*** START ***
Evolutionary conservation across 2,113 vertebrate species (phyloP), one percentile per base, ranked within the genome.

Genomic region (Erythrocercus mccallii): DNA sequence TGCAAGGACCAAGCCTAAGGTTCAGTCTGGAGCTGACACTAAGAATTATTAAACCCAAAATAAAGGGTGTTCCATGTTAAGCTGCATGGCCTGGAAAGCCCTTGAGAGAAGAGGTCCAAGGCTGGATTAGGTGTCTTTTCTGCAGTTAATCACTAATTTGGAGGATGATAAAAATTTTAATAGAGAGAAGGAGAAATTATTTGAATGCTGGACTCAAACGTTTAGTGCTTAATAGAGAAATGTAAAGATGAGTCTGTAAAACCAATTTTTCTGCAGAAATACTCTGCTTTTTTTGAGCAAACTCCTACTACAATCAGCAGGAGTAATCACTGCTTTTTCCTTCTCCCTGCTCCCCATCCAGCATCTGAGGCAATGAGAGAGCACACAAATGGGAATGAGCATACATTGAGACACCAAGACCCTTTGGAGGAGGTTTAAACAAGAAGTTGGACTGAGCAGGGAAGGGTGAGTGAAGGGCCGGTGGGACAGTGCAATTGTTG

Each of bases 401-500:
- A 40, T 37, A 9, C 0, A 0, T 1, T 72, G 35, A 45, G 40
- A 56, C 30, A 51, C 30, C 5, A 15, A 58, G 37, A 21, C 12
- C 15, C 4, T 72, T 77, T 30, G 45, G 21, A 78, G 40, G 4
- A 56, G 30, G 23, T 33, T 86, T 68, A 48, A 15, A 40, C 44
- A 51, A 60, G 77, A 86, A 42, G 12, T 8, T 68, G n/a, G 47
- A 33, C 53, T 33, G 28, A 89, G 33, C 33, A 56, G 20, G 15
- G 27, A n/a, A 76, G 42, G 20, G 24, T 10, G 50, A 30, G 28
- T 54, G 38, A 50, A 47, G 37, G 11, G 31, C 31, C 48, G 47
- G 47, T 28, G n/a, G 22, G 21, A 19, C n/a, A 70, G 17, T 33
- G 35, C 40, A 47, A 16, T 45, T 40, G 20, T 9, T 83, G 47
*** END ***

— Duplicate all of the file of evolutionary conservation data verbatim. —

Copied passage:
Evolutionary conservation across 2,113 vertebrate species (phyloP), one percentile per base, ranked within the genome.

Genomic region (Erythrocercus mccallii): DNA sequence TGCAAGGACCAAGCCTAAGGTTCAGTCTGGAGCTGACACTAAGAATTATTAAACCCAAAATAAAGGGTGTTCCATGTTAAGCTGCATGGCCTGGAAAGCCCTTGAGAGAAGAGGTCCAAGGCTGGATTAGGTGTCTTTTCTGCAGTTAATCACTAATTTGGAGGATGATAAAAATTTTAATAGAGAGAAGGAGAAATTATTTGAATGCTGGACTCAAACGTTTAGTGCTTAATAGAGAAATGTAAAGATGAGTCTGTAAAACCAATTTTTCTGCAGAAATACTCTGCTTTTTTTGAGCAAACTCCTACTACAATCAGCAGGAGTAATCACTGCTTTTTCCTTCTCCCTGCTCCCCATCCAGCATCTGAGGCAATGAGAGAGCACACAAATGGGAATGAGCATACATTGAGACACCAAGACCCTTTGGAGGAGGTTTAAACAAGAAGTTGGACTGAGCAGGGAAGGGTGAGTGAAGGGCCGGTGGGACAGTGCAATTGTTG

Each of bases 401-500:
- A 40, T 37, A 9, C 0, A 0, T 1, T 72, G 35, A 45, G 40
- A 56, C 30, A 51, C 30, C 5, A 15, A 58, G 37, A 21, C 12
- C 15, C 4, T 72, T 77, T 30, G 45, G 21, A 78, G 40, G 4
- A 56, G 30, G 23, T 33, T 86, T 68, A 48, A 15, A 40, C 44
- A 51, A 60, G 77, A 86, A 42, G 12, T 8, T 68, G n/a, G 47
- A 33, C 53, T 33, G 28, A 89, G 33, C 33, A 56, G 20, G 15
- G 27, A n/a, A 76, G 42, G 20, G 24, T 10, G 50, A 30, G 28
- T 54, G 38, A 50, A 47, G 37, G 11, G 31, C 31, C 48, G 47
- G 47, T 28, G n/a, G 22, G 21, A 19, C n/a, A 70, G 17, T 33
- G 35, C 40, A 47, A 16, T 45, T 40, G 20, T 9, T 83, G 47